Plus, it provides a special sense of achievement.
Like cooking, where you see the fruits of your labor, gardening produces tangible evidence of your investment in time and energy.
Even if you have limited space, these days there are lots of options, from indoor container gardens to Square Foot Gardening, a simple technique for planting seeds a certain way in a raised bed garden.
It was developed by Mel Bartholomew in the 1970s as a more efficient way to garden.
The seeds or seedlings are planted in clearly marked 1 X 1 square-foot plots, hence the name, and it’s an ideal method for those that would love to garden but feel they don’t have the space, time or experience.
The size of the mature plant determines how many plants go in each square foot.
For example, smaller plants like onions and carrots can be planted 16 or more per square, whereas larger plants such as tomatoes, broccoli, or peppers have only one plant per square or sometimes take up multiple squares.
Square Foot Gardening is a low maintenance way to garden too when it comes to planting, weeding and harvesting.
You’re likely to have a lot fewer weeds, and they’ll be easier to pull out too, especially if you use Mel’s Mix potting soil, which is a combination of one-third compost, one-third peat moss, and one-third vermiculite.
Created specifically for Square Foot Gardening, it’s available at most major hardware/gardening stores like Lowe’s and Home Depot.
It absorbs and holds moisture so well that you won’t have to water as often or as much as typical soils, saving water costs too. As it’s naturally very loose, it makes that weeding a breeze, saving you lots of time and effort, as well as planting and harvesting too.
The raised beds that are used for Square Foot Gardening have a number of benefits as well, including extending the growing season.
That’s because the soil will warm earlier in the spring and stays warm longer in autumn, which allows you to stretch your gardening calendar.
They also tend to have better drainage and eliminating the worry over compacting the soil, which is known to adversely affect plants.
As excess moisture will be able to drain better and the soil will remain light, your plants will get more oxygen, so your garden will have a better chance at thriving.
Your Square Foot Garden can be made to practically any dimensions – so you can do what will work best in your particular yard, with your available space.
It is advised that you keep the garden at a maximum of 4-feet-deep, however, in order to enjoy easy access and reach each square.
Now that you know why Square Foot Gardening is becoming so popular, here’s how you can plant your own square foot vegetable garden.
First, to have a Square Foot Garden, it technically has to be made up of the following:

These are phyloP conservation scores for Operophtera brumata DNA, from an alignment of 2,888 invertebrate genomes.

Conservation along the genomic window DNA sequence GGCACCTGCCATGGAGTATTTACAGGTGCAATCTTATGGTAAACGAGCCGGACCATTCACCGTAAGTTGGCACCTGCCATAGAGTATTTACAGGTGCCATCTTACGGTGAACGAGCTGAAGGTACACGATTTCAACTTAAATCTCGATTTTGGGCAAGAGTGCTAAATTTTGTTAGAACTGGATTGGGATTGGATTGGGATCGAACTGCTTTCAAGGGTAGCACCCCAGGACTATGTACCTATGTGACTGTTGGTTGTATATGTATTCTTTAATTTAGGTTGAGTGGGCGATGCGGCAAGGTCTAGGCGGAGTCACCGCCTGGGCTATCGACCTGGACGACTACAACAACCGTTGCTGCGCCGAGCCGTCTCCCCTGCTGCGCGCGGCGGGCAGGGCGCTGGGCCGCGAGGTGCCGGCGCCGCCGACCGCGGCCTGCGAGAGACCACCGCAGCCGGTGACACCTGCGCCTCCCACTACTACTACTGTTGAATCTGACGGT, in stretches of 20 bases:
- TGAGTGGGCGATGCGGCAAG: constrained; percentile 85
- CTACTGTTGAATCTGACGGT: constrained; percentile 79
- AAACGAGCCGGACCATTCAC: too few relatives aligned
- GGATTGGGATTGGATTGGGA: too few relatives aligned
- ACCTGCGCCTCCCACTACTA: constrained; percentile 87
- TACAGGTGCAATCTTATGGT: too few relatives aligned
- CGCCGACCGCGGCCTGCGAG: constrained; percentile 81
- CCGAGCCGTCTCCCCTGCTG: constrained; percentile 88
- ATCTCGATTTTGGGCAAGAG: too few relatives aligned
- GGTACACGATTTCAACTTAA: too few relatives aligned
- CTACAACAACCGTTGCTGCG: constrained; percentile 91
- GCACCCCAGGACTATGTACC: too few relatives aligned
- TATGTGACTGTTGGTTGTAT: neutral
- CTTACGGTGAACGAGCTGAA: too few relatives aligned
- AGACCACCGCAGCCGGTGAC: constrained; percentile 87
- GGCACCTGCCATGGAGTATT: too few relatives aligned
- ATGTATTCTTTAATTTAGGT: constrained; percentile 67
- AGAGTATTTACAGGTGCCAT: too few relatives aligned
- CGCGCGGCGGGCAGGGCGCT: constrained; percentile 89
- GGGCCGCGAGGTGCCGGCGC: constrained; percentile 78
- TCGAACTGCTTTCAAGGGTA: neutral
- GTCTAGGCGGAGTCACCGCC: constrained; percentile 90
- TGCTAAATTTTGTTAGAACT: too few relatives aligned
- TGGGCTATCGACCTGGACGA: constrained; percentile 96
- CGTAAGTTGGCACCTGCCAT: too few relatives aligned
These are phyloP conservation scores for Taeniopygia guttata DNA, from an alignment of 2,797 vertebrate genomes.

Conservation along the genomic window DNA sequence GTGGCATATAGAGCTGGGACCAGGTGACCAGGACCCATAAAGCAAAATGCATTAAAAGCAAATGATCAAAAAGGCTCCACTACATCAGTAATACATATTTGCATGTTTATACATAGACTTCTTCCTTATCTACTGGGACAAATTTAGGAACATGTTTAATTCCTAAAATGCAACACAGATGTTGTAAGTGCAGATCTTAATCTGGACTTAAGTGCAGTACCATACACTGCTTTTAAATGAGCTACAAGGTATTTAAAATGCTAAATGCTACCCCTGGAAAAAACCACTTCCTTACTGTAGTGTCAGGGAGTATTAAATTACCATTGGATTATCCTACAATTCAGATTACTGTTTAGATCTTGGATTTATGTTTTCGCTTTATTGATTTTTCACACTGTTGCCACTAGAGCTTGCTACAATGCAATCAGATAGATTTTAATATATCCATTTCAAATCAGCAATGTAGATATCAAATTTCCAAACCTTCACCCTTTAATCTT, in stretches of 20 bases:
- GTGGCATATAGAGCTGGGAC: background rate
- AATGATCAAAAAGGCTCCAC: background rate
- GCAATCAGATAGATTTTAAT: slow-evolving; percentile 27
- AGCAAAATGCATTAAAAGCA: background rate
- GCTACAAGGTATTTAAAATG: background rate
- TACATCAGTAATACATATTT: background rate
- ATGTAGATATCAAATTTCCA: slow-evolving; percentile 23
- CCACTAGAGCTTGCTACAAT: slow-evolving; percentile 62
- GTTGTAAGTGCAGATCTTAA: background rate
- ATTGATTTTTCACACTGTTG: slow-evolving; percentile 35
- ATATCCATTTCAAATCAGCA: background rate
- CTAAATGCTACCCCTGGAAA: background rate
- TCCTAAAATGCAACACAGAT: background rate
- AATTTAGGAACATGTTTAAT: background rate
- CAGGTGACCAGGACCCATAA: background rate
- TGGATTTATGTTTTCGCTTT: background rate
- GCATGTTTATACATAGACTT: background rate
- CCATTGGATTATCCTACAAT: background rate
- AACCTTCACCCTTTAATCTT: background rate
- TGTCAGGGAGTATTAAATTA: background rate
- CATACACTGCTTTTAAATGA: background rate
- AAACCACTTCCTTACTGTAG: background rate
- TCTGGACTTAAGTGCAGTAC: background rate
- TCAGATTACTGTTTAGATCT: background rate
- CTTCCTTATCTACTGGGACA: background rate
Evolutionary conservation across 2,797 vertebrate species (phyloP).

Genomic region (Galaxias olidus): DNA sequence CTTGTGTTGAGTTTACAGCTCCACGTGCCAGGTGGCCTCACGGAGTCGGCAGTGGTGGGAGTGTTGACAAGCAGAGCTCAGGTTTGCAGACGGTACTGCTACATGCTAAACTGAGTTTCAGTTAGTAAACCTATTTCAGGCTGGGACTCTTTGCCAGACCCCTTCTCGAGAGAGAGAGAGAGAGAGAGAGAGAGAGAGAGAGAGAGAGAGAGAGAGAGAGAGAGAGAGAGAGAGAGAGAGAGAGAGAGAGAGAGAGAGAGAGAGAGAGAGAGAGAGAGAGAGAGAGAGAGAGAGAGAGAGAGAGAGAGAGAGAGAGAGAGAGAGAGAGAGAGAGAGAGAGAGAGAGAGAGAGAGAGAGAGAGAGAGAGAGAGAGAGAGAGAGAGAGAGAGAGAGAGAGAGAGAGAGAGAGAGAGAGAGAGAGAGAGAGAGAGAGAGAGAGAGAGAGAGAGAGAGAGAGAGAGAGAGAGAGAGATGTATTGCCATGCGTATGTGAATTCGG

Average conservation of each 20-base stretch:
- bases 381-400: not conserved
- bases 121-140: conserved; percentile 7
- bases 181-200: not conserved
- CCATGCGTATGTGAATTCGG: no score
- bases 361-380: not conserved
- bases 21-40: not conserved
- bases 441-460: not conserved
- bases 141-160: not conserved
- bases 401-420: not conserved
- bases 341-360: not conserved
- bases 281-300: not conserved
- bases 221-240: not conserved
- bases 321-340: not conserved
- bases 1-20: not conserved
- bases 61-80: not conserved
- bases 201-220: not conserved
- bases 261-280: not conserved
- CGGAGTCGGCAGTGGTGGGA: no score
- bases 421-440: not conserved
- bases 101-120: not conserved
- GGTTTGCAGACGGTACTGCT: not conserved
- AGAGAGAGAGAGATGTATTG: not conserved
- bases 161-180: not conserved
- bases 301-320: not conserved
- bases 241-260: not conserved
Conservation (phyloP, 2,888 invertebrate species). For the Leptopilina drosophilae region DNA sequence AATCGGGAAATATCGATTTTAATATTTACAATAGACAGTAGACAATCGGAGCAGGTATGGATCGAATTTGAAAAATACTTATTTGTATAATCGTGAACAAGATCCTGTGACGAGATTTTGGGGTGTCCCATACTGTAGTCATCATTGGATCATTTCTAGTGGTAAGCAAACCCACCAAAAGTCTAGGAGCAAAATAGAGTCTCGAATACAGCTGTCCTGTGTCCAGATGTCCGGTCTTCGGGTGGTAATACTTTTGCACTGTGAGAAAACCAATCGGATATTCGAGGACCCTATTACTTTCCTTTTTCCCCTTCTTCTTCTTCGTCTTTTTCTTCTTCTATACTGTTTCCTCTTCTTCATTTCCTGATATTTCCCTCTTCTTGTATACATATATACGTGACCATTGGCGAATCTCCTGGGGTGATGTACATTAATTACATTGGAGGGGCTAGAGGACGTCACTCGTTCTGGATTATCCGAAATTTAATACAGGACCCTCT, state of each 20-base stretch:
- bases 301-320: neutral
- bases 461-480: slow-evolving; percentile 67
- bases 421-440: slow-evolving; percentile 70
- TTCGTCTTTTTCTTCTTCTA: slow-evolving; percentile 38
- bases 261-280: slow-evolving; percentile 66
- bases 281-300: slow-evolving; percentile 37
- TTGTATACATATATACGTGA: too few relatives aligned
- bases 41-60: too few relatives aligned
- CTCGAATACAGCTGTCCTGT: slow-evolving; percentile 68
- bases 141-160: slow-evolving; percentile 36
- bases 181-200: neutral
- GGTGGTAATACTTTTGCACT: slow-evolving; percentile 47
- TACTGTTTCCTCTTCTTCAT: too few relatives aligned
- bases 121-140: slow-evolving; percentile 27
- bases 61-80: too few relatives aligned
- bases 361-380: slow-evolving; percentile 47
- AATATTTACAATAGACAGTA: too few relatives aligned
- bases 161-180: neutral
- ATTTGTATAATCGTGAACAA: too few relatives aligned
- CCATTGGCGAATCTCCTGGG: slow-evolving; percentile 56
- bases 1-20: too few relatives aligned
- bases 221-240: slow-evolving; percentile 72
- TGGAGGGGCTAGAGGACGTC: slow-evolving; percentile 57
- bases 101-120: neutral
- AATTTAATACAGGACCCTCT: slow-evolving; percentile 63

Deep raised beds.
Typically this is 4′ X 4′ with a square foot lattice placed on top in order to visually separate the crops. Beds are between 6 and 12 inches deep in order to provide plants plenty of rich nutrients while maintaining good drainage.
A specific soil mix.
Your soil mix should be made up of one-third each peat moss, compost and vermiculite to start your raised beds out entire free of weeds, while also keeping it full of nutrients and water retentive.
Planted in squares.
In order to keep planting simple, you won’t have to remember plant spacing. Instead, a Square Foot Garden contains square that have either 1, 4, 9 or 16 plants, depending on the size of the plant.
If you make a smaller grid in the soil using your fingers, it’ll be easy to position each one.
For larger plants that span two or more squares, like climbing peas, you can plant them in two smaller rows of 4 per square.
Use scissors to thin.
Rather than pulling up excess, unwanted plants, which tends to disturb the root systems of healthy plants you want to grow, snip them off using scissors.
There are also a number of accessories that can be used, such as covers to extend the growing season, supports for vertical growing and protective cages that are easy to lift on and off your garden beds.
Create A DIY Garden Bed:
There are a number of ways to create a Square Foot Garden, but if you’re a novice, it’s generally recommended to start with 4′ X 4′ garden beds.
All you need to purchase is some inexpensive wood, or find some that is being given away and a few basic tools.
Mix in a few types of high-quality gardening soil, or go for Mel’s as mentioned above, along with some organic seeds, and before you know it, you’ll be reaping the benefits of fresh veggies right from your own backyard.
It’s a simple process – build a square shape, create square foot squares, and then grow your vegetables in your space.
Here’s how to do it, step by step:
- Figure out where you want your new Square Foot Garden to be. Once you’ve chosen a spot, measure out the area and then remove any weeds and grass within it.
- If you’d like, you can dig up some of the soil that the square won’t be sitting right on top of the soil. That helps to keep the wood and the garden in place by being a few inches underneath the ground.
- Now you’ll need the wood to build the frame of your Square Foot garden to 4′ X 4′ – while it can technically be any size square you’d like, the grids inside of it will need to be one square foot each.
- Next, apply a cloth or weed-blocking plastic to the bottom of the square using nails or a staple gun to keep weeds from growing up and through the garden.
- Now, level the ground as best you can and place your Square Foot Garden in the area.
- If you build a number of Square Foot Gardens, be sure to place them apart so that there is enough space in between to walk through.